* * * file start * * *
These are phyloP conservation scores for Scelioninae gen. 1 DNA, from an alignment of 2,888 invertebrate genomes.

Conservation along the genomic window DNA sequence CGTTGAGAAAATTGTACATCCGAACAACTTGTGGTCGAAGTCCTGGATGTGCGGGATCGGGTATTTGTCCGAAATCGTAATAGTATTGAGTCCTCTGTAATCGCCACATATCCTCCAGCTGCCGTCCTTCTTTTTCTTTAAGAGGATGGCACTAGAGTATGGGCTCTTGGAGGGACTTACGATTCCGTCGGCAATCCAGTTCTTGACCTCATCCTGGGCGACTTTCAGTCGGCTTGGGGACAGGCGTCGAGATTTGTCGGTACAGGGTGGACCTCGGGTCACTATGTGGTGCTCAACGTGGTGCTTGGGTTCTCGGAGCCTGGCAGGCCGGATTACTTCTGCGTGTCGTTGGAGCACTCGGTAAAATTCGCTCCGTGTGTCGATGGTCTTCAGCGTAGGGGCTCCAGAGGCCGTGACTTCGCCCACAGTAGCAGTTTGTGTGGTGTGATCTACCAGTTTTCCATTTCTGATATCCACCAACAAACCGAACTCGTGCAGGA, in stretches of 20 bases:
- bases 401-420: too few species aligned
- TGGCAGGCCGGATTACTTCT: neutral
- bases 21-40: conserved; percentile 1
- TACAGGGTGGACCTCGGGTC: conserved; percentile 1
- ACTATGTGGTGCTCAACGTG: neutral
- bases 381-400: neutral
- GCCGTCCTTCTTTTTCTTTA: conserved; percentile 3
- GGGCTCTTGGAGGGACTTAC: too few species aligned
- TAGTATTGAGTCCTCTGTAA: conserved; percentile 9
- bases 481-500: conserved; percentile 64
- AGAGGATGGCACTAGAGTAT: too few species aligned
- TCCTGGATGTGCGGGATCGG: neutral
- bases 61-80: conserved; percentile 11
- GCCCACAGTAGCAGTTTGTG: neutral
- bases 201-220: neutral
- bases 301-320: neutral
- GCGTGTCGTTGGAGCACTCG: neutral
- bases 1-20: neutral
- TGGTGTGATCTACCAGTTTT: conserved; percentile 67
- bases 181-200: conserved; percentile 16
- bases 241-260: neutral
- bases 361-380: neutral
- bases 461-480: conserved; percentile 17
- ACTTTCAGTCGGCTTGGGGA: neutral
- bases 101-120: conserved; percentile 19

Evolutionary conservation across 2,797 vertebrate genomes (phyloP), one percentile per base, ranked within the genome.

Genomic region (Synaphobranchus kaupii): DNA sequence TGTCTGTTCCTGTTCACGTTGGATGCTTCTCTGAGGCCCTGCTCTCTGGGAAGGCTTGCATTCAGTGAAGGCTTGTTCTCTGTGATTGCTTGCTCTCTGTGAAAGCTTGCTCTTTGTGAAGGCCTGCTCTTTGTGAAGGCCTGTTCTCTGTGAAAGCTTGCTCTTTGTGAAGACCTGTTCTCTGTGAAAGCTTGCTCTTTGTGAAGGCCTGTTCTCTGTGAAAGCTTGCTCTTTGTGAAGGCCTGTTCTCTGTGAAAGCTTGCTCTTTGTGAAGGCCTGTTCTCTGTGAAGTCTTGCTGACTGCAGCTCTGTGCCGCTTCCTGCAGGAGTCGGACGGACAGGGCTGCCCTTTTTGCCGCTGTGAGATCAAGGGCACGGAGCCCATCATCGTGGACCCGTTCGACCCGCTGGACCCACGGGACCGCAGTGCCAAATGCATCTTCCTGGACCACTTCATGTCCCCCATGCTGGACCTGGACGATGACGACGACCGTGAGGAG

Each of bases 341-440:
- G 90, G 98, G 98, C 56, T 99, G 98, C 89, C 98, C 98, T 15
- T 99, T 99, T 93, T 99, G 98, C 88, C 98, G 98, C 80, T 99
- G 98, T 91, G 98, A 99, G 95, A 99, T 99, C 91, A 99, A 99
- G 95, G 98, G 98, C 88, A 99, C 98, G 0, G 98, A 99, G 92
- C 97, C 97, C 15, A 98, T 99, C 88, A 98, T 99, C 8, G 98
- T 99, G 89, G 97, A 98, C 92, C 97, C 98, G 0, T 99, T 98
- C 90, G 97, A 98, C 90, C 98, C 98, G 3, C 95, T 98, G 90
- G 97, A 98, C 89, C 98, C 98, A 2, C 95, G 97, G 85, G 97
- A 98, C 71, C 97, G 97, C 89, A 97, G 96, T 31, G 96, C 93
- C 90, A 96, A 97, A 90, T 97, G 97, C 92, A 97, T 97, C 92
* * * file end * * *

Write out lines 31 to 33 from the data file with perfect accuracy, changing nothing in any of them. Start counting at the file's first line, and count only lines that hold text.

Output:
- G 90, G 98, G 98, C 56, T 99, G 98, C 89, C 98, C 98, T 15
- T 99, T 99, T 93, T 99, G 98, C 88, C 98, G 98, C 80, T 99
- G 98, T 91, G 98, A 99, G 95, A 99, T 99, C 91, A 99, A 99